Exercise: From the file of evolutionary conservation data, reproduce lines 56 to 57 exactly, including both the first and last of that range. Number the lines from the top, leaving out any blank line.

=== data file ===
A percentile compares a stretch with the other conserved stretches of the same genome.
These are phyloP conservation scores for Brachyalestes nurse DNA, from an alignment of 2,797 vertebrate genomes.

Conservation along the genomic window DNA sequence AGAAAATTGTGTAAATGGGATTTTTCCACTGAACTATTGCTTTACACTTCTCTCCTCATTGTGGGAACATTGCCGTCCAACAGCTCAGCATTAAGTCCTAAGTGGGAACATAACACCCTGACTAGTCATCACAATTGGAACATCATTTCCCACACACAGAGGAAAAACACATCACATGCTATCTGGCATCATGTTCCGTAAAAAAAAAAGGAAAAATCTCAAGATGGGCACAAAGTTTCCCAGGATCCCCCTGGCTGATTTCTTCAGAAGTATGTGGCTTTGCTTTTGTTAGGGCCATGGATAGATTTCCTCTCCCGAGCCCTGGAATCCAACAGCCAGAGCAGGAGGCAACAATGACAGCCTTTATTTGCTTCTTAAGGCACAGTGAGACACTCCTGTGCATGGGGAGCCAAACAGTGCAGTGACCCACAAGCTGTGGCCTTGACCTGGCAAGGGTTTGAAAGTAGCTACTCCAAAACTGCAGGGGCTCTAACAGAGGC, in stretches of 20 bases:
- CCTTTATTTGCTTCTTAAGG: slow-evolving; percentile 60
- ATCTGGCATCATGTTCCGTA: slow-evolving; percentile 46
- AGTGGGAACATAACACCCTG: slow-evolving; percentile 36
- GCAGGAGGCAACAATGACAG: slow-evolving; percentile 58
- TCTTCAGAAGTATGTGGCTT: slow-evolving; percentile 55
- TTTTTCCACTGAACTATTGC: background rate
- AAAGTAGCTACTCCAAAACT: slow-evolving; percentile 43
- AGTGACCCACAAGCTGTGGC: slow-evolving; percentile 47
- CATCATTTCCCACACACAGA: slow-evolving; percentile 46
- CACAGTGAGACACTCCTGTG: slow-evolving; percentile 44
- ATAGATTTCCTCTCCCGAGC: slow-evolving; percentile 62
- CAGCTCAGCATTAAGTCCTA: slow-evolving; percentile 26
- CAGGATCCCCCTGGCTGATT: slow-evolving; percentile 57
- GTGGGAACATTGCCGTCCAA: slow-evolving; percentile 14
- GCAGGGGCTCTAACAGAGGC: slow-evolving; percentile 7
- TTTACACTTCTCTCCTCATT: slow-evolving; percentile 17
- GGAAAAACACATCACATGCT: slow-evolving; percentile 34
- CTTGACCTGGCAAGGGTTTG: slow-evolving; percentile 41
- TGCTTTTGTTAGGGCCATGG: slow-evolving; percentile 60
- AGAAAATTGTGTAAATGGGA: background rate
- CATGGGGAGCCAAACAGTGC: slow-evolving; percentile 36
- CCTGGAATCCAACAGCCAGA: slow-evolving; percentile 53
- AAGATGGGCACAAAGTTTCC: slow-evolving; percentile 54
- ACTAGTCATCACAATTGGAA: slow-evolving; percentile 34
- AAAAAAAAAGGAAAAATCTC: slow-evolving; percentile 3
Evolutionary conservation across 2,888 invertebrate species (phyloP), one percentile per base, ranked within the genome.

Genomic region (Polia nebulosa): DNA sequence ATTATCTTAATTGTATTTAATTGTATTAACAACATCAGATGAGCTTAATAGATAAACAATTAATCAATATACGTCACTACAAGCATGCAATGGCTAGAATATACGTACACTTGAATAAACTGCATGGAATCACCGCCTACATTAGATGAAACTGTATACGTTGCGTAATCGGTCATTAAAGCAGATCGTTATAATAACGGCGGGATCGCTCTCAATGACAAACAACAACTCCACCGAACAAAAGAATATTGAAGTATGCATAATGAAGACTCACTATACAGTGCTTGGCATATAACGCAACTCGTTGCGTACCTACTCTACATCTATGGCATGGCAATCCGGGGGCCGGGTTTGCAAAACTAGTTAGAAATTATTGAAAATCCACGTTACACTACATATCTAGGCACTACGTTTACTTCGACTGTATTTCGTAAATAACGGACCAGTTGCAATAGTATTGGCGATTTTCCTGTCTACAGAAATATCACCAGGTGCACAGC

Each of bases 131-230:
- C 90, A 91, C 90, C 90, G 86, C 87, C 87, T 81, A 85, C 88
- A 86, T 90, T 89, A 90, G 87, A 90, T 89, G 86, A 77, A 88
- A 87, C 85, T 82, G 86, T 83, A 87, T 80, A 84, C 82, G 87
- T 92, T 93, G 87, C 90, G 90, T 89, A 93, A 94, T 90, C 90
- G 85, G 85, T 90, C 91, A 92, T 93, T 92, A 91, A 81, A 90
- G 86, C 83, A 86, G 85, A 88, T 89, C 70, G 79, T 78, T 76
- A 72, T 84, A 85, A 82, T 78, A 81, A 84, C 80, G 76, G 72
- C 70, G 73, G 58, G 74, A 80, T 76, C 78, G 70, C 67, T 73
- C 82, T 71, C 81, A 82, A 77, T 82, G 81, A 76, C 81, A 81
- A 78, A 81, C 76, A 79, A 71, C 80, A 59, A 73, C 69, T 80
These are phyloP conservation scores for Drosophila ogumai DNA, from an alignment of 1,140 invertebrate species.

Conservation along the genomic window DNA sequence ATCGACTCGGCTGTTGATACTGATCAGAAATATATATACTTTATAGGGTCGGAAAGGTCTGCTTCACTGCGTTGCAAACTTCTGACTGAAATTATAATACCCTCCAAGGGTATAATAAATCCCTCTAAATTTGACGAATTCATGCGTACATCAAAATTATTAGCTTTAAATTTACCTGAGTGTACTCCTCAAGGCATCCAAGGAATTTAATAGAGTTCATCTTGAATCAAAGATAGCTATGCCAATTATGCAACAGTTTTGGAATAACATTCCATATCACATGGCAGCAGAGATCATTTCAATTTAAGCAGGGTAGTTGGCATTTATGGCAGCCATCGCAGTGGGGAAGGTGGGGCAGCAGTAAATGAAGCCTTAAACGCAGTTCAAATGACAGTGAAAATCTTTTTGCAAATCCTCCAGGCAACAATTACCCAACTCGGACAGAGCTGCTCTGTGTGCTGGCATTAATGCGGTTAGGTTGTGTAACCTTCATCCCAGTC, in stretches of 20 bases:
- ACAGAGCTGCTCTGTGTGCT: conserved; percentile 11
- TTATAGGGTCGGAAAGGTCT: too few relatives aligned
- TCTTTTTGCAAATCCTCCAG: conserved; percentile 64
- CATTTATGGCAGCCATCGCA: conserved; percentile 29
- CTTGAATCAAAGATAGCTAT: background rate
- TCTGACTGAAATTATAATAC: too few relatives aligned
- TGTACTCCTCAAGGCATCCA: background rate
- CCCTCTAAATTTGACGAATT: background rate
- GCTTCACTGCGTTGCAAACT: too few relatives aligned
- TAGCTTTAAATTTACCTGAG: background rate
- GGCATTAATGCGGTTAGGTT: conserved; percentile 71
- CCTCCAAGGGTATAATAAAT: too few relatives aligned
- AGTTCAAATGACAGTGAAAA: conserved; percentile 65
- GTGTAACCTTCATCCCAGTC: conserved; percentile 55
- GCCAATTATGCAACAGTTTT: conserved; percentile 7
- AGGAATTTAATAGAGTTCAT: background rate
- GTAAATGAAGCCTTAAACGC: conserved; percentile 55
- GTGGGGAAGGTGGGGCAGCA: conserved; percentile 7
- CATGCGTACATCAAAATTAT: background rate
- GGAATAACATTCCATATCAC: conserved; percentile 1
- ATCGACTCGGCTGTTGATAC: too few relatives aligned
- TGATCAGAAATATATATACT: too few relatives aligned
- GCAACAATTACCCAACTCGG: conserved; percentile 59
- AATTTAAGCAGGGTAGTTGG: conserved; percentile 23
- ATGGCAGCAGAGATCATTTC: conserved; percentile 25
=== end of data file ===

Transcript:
- AGTTCAAATGACAGTGAAAA: conserved; percentile 65
- GTGTAACCTTCATCCCAGTC: conserved; percentile 55